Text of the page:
Upon reaching the Middle Fork of the Kings at the bottom of LeConte Canyon, I found Matthew waiting for us near the junction with the John Muir Trail. By this time Rick had slowed from Matthew's pace and was only a short distance behind me. We had a short break for a snack before continuing south on the JMT. After about a mile we began to keep on eye on the river to our right, looking for downed logs that might offer a dry crossing of the river. As we neared our turnoff for McDuffie, we left the trail, going down to the river's edge through forest and brush in search of a crossing site. There was nothing we could find to help us over the river, so we searched out a suitable place to wade across. We found a place that looked to be about three feet at the deepest part, took off our shoes, socks and pants, found a stick for balance, then waded across. I could hardly stop laughing as I photographed the other two following me. Though the water was ice-cold as you might expect, the experience wasn't as bad as we'd imagined. Our feet dried and warmed quickly. I had neoprene socks which I put on to save my hiking socks from getting soaked, Rick had a spare pair of dry socks to save for later (when our boots dried out), and Matthew just dealt with wet feet the rest of the day.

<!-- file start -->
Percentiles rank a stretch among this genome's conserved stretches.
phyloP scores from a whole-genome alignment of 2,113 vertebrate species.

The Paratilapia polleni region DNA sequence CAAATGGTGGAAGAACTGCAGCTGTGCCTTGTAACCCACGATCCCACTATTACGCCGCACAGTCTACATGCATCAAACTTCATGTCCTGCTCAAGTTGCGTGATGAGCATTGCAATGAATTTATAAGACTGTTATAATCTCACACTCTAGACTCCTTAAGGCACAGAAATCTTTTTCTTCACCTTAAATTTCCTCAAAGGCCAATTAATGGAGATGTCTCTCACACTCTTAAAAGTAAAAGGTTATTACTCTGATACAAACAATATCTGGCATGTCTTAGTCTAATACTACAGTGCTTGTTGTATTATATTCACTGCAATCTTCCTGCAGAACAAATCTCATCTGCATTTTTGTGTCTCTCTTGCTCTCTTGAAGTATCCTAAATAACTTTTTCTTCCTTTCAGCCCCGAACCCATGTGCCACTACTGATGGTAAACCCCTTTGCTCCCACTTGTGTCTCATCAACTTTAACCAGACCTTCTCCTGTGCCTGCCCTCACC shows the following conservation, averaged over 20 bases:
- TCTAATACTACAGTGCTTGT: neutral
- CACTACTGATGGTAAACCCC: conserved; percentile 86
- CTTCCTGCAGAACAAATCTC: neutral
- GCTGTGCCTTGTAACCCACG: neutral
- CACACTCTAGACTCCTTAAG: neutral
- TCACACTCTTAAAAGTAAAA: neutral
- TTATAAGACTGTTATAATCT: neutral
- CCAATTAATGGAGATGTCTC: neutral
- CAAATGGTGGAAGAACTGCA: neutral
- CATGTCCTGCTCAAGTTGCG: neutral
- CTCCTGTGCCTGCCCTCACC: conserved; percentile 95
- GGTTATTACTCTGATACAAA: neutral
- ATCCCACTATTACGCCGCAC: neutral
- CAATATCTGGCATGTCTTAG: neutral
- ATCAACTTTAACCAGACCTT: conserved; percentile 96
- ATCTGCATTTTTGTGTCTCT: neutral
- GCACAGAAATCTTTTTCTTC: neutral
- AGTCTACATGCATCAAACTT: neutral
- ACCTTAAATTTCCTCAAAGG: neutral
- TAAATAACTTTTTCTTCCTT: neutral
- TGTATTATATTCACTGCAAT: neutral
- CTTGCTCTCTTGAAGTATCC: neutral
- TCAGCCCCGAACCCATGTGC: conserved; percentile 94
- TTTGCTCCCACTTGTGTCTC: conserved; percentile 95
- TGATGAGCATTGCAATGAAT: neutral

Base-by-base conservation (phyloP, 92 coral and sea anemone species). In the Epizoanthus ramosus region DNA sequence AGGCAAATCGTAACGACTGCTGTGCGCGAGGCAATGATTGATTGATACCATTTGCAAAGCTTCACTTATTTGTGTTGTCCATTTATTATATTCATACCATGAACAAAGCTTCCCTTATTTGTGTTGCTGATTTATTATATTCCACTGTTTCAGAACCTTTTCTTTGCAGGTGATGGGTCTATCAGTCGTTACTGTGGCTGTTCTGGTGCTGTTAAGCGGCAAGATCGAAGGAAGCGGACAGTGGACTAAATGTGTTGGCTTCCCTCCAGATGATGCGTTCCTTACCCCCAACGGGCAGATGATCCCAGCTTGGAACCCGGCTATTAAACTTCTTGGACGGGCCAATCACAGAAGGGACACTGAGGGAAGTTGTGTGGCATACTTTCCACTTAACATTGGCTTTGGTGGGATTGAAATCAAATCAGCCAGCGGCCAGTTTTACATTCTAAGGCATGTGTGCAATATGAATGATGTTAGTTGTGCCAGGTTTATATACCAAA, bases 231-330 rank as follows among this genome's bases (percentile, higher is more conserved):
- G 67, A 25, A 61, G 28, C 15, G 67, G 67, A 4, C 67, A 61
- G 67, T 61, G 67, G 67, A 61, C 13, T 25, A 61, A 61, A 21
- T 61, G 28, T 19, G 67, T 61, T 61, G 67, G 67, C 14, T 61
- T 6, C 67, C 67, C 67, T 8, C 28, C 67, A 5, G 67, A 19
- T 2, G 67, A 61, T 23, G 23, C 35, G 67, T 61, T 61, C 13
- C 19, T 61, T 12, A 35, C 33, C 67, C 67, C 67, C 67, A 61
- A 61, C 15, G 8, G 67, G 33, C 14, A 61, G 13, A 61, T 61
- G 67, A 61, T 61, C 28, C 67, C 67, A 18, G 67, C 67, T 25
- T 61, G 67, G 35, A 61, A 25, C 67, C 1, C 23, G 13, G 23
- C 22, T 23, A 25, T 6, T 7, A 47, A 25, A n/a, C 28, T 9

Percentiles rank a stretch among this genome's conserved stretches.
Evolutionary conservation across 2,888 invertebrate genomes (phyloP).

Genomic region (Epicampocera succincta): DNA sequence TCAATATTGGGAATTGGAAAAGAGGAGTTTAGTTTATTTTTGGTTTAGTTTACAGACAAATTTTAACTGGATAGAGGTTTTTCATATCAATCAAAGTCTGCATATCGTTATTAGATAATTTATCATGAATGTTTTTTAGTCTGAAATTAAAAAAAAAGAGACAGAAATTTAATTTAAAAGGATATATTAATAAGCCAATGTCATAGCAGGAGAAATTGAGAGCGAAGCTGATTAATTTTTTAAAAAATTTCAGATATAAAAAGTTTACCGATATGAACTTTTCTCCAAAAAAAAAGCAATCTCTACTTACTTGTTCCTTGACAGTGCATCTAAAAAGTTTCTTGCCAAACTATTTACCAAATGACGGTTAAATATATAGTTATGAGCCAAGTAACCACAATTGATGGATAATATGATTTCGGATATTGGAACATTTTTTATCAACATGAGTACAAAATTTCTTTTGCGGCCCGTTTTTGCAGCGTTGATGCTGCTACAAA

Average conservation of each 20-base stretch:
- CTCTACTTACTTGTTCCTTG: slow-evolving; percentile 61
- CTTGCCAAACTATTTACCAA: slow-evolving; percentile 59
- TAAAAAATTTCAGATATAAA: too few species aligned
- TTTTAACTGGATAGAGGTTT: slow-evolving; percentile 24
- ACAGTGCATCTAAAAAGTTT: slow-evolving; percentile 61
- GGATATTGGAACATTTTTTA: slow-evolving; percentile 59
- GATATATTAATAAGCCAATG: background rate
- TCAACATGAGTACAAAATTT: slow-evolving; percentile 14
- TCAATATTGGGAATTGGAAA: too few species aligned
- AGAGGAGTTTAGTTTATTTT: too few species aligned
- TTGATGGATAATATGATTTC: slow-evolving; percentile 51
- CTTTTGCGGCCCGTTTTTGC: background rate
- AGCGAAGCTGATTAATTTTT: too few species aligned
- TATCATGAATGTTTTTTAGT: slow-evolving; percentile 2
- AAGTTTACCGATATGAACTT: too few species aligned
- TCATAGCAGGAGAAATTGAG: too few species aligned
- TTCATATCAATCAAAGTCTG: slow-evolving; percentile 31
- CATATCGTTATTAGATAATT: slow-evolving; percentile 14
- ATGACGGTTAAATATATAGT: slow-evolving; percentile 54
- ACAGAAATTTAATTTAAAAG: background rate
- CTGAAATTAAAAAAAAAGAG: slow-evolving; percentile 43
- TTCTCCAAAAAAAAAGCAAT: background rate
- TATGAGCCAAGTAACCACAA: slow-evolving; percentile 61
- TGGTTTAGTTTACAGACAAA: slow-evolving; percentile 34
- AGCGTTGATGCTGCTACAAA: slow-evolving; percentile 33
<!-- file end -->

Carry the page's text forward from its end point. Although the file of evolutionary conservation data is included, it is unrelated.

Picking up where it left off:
As we started up the east slope through the forest towards Ladder Lake (roughly according to the directions given by Secor), we startled a bear that high-tailed it up the slope at a far faster pace we could ever hope for. What the bear didn't know was that we were going in the same direction, and it was probably in the best interest of both bear and humans that we didn't encounter him again. Though the slopes were brushy, it appeared that there were amply bear paths going up the steep slopes, and the one we followed seemed as good as some use trails we've seen. Hidden by the Sierra crest for the past few hours, we finally reached the warmth of the sun as we ascended the slopes, and stopped for a snack break. Off came the fleece and jacket, on went the sunglasses and sunscreen. It finally seemed like a nice Sierra day, but it wouldn't last long. The slope finally relented after a third of a mile and 800ft, becoming a more gradual slope in the canyon. The Citadel's stunning granite walls rose high to our left, more than 1,200ft of near vertical. The head of our canyon was ringed with cliffs, but we knew to look for a class 2 chute leading up to Ladder Lake. We simply had to continue up the canyon in the middle until the wide chute on our left became obvious. We ascended this, large boulders at the bottom, smaller ones in the middle, easy snow where the slope eased just before the top.